The repression achieved its object to some extent as we had to devote a lot of time and energy on how to demonstrate without endangering the camp and how to leave the camp at the end ensuring everyone's safety. We had up till that point been touring the banlieus (estates) every day with a bus and music making links with the poor communities of Strasbourg. After the criminalisation we were asked not to come as the people feared police repression, so one of the most important aspects of the camp was stopped. However we continued to demonstrate in Strasbourg city centre every day with music, street theatre and banner drops.

Arrests happened continuously and so did solidarity demos; there were pickets of hundreds of people outside the court and police station. The support we received from the Strasbourgois on these was very welcome as people cheered us and abused the police as we were arrested or forcibly bussed back to the camp. On the last day there were two demonstrations, one in the centre of Strasbourg and one which tried to go to the Shengen computer. This march made it perhaps two hundred yards down the road before being blocked by lines of riot police, and so detoured into Germany, and went from there to the other demo by train via the jail. The crowd was again attacked by the police with gas but there was not the carnage we had been scared of.

The daily life of the camp - cooking, toilet digging, security - was organised around a series of barrios with communal kitchens and a daily meeting. At times the functioning of the camp was in danger of taking over from all other activity as the amount of work needed was immense. Political discussions, which had to be translated into five languages, often started at midnight as people arrived late from the demos and then had to eat, by which time most people were drunk.

However the experience of collective living and decision making, experimenting with structures and methods, was inspiring. It was very different from an action like Genoa where it felt to many people that all the crucial decisions had been made beforehand and we were passive consumers of an event. Self-organised immigrant groups like MIB (Immigrants Movement in the Banlieus) from France or Voice from Germany had been involved in the organising from the start and the human interaction in the camp was a great experience. Learning and shouting chants in different languages on the demos made international solidarity feel like something real instead of a leftie cliché (although the Black Flag contingent did walk around Germany for hours shouting 'short people are illegal' due to an unfortunate pronunciation error). If we are searching for a new tactic for international actions, this looks like the way to go.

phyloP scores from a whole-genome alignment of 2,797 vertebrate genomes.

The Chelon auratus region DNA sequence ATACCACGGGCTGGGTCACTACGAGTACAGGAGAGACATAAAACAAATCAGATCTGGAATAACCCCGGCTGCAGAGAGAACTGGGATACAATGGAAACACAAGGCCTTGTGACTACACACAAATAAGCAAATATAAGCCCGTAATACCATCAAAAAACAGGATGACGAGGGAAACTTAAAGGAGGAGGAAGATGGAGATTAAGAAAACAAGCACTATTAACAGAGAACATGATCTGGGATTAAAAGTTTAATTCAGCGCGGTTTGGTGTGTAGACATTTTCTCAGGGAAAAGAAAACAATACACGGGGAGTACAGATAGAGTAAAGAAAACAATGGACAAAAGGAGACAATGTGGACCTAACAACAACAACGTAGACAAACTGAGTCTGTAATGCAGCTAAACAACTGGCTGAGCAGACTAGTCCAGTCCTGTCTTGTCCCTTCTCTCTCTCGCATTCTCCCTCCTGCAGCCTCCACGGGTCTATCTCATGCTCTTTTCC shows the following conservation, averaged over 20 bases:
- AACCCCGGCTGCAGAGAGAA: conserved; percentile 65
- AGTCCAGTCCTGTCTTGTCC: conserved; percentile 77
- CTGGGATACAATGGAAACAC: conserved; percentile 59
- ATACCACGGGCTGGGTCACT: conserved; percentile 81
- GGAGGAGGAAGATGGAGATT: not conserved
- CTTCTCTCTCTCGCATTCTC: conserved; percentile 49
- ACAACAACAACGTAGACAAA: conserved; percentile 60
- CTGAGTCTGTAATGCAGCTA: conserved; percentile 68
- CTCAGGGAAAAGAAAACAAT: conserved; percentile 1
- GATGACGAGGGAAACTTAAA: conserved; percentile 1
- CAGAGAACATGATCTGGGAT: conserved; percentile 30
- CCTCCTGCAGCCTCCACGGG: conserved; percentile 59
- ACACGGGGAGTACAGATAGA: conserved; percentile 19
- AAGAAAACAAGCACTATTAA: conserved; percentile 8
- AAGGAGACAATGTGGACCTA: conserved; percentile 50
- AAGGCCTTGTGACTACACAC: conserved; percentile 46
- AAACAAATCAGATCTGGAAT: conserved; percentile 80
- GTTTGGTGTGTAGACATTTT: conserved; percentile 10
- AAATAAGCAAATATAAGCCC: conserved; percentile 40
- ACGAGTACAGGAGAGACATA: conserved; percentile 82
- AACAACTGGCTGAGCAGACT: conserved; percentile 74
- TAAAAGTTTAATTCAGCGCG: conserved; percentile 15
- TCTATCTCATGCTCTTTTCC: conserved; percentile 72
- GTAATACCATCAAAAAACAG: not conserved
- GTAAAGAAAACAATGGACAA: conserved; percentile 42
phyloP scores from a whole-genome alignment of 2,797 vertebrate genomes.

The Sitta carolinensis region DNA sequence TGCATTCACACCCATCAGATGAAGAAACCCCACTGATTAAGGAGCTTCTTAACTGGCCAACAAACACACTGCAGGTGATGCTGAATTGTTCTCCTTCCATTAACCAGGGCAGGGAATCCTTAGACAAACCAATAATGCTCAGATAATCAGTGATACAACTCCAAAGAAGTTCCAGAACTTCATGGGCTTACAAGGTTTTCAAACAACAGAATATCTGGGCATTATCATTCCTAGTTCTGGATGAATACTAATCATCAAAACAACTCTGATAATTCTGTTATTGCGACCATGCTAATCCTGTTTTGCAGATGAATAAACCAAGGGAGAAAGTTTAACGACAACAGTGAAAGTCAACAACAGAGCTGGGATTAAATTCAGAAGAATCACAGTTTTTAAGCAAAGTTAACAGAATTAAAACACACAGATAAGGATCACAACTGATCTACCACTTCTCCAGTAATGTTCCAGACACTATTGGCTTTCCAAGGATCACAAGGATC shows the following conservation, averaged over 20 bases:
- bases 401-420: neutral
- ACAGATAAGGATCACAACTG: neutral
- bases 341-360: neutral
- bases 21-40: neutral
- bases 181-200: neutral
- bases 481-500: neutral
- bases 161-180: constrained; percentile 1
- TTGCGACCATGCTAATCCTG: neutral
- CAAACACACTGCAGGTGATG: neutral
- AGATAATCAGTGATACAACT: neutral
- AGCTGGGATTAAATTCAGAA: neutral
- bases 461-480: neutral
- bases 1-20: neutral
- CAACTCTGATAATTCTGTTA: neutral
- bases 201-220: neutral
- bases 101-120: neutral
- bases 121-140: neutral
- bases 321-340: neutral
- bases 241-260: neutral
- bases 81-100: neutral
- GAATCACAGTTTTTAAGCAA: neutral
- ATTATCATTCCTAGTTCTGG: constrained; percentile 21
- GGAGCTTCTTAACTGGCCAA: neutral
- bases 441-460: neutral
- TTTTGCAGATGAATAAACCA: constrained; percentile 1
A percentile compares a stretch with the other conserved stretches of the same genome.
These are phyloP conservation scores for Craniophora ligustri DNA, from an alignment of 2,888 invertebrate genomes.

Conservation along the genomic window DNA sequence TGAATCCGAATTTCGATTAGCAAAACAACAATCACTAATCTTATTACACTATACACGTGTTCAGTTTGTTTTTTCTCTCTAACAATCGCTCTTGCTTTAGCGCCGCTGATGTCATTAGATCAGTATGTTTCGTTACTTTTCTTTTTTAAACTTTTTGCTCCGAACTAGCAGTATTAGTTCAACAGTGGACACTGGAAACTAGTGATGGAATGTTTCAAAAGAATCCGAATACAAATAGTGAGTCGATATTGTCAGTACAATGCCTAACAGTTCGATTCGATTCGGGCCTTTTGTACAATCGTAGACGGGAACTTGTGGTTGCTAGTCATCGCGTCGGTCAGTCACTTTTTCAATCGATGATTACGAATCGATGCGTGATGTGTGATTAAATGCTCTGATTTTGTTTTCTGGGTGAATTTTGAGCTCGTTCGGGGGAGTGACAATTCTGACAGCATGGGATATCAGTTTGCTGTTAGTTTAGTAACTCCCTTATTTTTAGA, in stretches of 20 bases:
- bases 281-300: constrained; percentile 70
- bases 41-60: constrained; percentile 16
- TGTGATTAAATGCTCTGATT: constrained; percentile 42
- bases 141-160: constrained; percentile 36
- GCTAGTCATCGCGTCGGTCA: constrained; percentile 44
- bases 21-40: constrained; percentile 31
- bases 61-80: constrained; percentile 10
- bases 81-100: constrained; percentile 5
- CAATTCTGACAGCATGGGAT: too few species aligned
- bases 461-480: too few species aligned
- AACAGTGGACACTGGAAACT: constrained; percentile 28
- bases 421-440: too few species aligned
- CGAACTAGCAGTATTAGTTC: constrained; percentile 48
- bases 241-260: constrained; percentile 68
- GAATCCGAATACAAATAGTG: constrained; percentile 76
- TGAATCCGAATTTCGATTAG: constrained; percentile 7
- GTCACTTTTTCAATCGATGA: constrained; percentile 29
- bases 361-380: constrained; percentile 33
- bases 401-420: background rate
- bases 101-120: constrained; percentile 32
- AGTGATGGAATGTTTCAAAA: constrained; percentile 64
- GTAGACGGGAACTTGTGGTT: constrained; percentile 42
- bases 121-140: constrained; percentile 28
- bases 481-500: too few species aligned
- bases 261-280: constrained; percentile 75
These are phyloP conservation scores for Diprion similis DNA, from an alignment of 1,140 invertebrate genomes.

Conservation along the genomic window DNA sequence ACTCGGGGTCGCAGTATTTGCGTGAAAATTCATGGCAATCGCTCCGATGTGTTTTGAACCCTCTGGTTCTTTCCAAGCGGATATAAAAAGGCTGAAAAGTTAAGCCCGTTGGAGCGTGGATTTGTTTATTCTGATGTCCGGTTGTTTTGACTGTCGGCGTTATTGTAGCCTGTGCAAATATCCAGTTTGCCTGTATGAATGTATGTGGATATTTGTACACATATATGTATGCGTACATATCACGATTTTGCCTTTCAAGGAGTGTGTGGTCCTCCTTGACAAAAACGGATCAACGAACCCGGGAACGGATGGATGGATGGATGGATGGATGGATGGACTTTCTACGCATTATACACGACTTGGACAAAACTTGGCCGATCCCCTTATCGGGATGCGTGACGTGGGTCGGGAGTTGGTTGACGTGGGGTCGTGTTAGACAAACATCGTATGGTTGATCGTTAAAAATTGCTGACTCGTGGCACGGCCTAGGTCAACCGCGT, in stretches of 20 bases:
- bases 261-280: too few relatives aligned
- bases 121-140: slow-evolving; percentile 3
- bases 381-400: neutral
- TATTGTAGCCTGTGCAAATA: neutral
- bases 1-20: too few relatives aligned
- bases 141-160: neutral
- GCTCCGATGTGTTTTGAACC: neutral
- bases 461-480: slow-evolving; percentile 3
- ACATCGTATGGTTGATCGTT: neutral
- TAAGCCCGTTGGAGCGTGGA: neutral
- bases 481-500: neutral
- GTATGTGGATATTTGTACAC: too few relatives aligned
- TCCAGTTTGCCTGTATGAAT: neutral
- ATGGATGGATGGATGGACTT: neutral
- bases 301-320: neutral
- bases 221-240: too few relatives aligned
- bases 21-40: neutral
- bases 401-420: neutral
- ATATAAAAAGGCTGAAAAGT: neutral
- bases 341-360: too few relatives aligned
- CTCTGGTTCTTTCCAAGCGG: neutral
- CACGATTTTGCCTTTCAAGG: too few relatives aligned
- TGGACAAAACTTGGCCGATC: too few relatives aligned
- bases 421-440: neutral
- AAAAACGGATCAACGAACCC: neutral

Nine months of direct action and community solidarity by peasant farmers have stopped the government plan to build the new Mexico City airport on their land. This is an incredible victory for people power over big business and the state.

The struggle culminated in July with a virtual insurrection in Atenco and 3 other towns. Over 4 days thousands of peasants and supporters blockaded highways and used machetes and molotovs to defy over 10,000 police. The insurgents captured and held 19 government officials and police hostage, in a successful bid to free their own prisoners. The price of victory was high however - police violence killed local man Enrique Espinoza Juarez, who died from injuries sustained on 11th July.

On 7th August president Fox issued a decree cancelling the previous government decrees expropriating the peasants' land. A week later, machetes aloft, the peasants marched victoriously through Mexico City. Chanting 'Atenco lives, the struggle continues", they demanded that all charges and arrest warrants be dropped against those facing legal action from the struggle, and declared that they would fight on against the Plan Puebla Panama and in solidarity with all just causes of the people in Mexico.


Ever since October 2001 the peasant farmers and inhabitants of the area around San Salvador Atenco and Texcoco have been resisting the government’s efforts to compulsorily purchase 10,000 acres of their land for the new airport. All attempts by the state to even start preliminary work for the airport have been stopped by community direct action. The machetes of the peasants - carried proudly aloft on all their demos and actions - have become a symbol of resistance. Solidarity has been developed with striking students and workers, Zapatista supporters and many other groups.

The struggle erupted on 11 July 2002. At least 1000 riot police attacked a 100-strong peasants' march. 30 peasants were injured and 19 disappeared, possibly arrested.

Clashes escalated as the community mobilised itself. Hundreds, then thousands, took to the streets and blockaded the roads. The towns of San Salvador Atenco, Acuexcomac, Magdalena Panoaya and Tocuila were in revolt, with around 3,500 locals on the streets.